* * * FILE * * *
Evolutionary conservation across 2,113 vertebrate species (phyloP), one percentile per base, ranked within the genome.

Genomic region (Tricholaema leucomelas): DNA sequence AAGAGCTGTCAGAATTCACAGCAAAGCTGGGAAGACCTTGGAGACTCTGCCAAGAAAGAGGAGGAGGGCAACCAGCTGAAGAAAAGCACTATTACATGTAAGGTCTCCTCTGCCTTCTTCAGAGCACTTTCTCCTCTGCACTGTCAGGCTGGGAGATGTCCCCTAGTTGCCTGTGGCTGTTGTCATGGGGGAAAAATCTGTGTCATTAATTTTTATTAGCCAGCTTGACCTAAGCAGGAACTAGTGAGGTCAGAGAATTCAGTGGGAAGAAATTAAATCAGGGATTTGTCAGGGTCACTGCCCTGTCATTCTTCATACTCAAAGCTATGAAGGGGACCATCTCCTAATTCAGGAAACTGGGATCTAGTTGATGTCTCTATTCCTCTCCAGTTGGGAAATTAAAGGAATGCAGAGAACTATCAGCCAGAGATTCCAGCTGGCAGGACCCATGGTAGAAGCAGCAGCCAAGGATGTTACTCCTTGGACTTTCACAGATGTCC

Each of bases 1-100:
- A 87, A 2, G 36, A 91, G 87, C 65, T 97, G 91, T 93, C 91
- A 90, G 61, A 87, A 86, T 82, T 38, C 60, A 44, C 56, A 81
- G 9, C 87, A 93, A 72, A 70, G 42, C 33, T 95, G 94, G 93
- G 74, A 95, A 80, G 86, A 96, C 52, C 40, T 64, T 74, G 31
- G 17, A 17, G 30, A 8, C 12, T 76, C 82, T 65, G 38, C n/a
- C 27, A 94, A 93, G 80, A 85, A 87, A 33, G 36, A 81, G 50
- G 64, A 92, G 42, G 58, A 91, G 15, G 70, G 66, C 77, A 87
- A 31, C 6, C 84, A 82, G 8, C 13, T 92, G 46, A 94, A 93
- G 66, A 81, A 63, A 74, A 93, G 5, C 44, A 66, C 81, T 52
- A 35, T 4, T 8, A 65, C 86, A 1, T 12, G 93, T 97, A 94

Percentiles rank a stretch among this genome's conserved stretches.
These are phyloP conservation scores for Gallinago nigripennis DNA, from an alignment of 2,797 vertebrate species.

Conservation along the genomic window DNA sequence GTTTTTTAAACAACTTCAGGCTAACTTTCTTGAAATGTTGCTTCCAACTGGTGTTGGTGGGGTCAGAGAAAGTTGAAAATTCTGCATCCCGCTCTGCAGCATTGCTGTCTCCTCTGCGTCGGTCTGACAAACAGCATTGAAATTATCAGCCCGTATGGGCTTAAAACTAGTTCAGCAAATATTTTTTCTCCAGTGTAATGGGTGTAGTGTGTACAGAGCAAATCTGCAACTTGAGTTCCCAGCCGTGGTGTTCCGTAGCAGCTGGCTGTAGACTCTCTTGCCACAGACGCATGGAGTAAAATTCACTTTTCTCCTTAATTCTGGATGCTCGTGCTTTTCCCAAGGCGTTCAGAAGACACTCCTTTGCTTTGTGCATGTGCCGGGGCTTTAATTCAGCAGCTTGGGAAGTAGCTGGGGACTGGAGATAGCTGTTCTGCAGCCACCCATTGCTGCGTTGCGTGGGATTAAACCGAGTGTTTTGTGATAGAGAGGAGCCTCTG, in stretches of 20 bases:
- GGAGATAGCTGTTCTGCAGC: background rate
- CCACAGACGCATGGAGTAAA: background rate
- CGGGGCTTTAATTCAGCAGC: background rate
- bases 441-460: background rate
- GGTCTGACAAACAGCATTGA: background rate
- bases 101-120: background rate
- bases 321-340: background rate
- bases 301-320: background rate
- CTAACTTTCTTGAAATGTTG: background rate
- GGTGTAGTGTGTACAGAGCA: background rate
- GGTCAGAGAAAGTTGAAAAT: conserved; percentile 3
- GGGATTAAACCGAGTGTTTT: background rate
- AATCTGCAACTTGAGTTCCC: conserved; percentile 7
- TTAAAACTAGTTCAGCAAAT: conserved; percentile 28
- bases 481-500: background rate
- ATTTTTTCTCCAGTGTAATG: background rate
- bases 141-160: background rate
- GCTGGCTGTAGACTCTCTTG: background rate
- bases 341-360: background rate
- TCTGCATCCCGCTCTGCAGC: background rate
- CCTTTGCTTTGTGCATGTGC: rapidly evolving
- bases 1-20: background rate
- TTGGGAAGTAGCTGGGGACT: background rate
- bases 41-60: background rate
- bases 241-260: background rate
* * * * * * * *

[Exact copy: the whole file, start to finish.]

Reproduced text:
Evolutionary conservation across 2,113 vertebrate species (phyloP), one percentile per base, ranked within the genome.

Genomic region (Tricholaema leucomelas): DNA sequence AAGAGCTGTCAGAATTCACAGCAAAGCTGGGAAGACCTTGGAGACTCTGCCAAGAAAGAGGAGGAGGGCAACCAGCTGAAGAAAAGCACTATTACATGTAAGGTCTCCTCTGCCTTCTTCAGAGCACTTTCTCCTCTGCACTGTCAGGCTGGGAGATGTCCCCTAGTTGCCTGTGGCTGTTGTCATGGGGGAAAAATCTGTGTCATTAATTTTTATTAGCCAGCTTGACCTAAGCAGGAACTAGTGAGGTCAGAGAATTCAGTGGGAAGAAATTAAATCAGGGATTTGTCAGGGTCACTGCCCTGTCATTCTTCATACTCAAAGCTATGAAGGGGACCATCTCCTAATTCAGGAAACTGGGATCTAGTTGATGTCTCTATTCCTCTCCAGTTGGGAAATTAAAGGAATGCAGAGAACTATCAGCCAGAGATTCCAGCTGGCAGGACCCATGGTAGAAGCAGCAGCCAAGGATGTTACTCCTTGGACTTTCACAGATGTCC

Each of bases 1-100:
- A 87, A 2, G 36, A 91, G 87, C 65, T 97, G 91, T 93, C 91
- A 90, G 61, A 87, A 86, T 82, T 38, C 60, A 44, C 56, A 81
- G 9, C 87, A 93, A 72, A 70, G 42, C 33, T 95, G 94, G 93
- G 74, A 95, A 80, G 86, A 96, C 52, C 40, T 64, T 74, G 31
- G 17, A 17, G 30, A 8, C 12, T 76, C 82, T 65, G 38, C n/a
- C 27, A 94, A 93, G 80, A 85, A 87, A 33, G 36, A 81, G 50
- G 64, A 92, G 42, G 58, A 91, G 15, G 70, G 66, C 77, A 87
- A 31, C 6, C 84, A 82, G 8, C 13, T 92, G 46, A 94, A 93
- G 66, A 81, A 63, A 74, A 93, G 5, C 44, A 66, C 81, T 52
- A 35, T 4, T 8, A 65, C 86, A 1, T 12, G 93, T 97, A 94

Percentiles rank a stretch among this genome's conserved stretches.
These are phyloP conservation scores for Gallinago nigripennis DNA, from an alignment of 2,797 vertebrate species.

Conservation along the genomic window DNA sequence GTTTTTTAAACAACTTCAGGCTAACTTTCTTGAAATGTTGCTTCCAACTGGTGTTGGTGGGGTCAGAGAAAGTTGAAAATTCTGCATCCCGCTCTGCAGCATTGCTGTCTCCTCTGCGTCGGTCTGACAAACAGCATTGAAATTATCAGCCCGTATGGGCTTAAAACTAGTTCAGCAAATATTTTTTCTCCAGTGTAATGGGTGTAGTGTGTACAGAGCAAATCTGCAACTTGAGTTCCCAGCCGTGGTGTTCCGTAGCAGCTGGCTGTAGACTCTCTTGCCACAGACGCATGGAGTAAAATTCACTTTTCTCCTTAATTCTGGATGCTCGTGCTTTTCCCAAGGCGTTCAGAAGACACTCCTTTGCTTTGTGCATGTGCCGGGGCTTTAATTCAGCAGCTTGGGAAGTAGCTGGGGACTGGAGATAGCTGTTCTGCAGCCACCCATTGCTGCGTTGCGTGGGATTAAACCGAGTGTTTTGTGATAGAGAGGAGCCTCTG, in stretches of 20 bases:
- GGAGATAGCTGTTCTGCAGC: background rate
- CCACAGACGCATGGAGTAAA: background rate
- CGGGGCTTTAATTCAGCAGC: background rate
- bases 441-460: background rate
- GGTCTGACAAACAGCATTGA: background rate
- bases 101-120: background rate
- bases 321-340: background rate
- bases 301-320: background rate
- CTAACTTTCTTGAAATGTTG: background rate
- GGTGTAGTGTGTACAGAGCA: background rate
- GGTCAGAGAAAGTTGAAAAT: conserved; percentile 3
- GGGATTAAACCGAGTGTTTT: background rate
- AATCTGCAACTTGAGTTCCC: conserved; percentile 7
- TTAAAACTAGTTCAGCAAAT: conserved; percentile 28
- bases 481-500: background rate
- ATTTTTTCTCCAGTGTAATG: background rate
- bases 141-160: background rate
- GCTGGCTGTAGACTCTCTTG: background rate
- bases 341-360: background rate
- TCTGCATCCCGCTCTGCAGC: background rate
- CCTTTGCTTTGTGCATGTGC: rapidly evolving
- bases 1-20: background rate
- TTGGGAAGTAGCTGGGGACT: background rate
- bases 41-60: background rate
- bases 241-260: background rate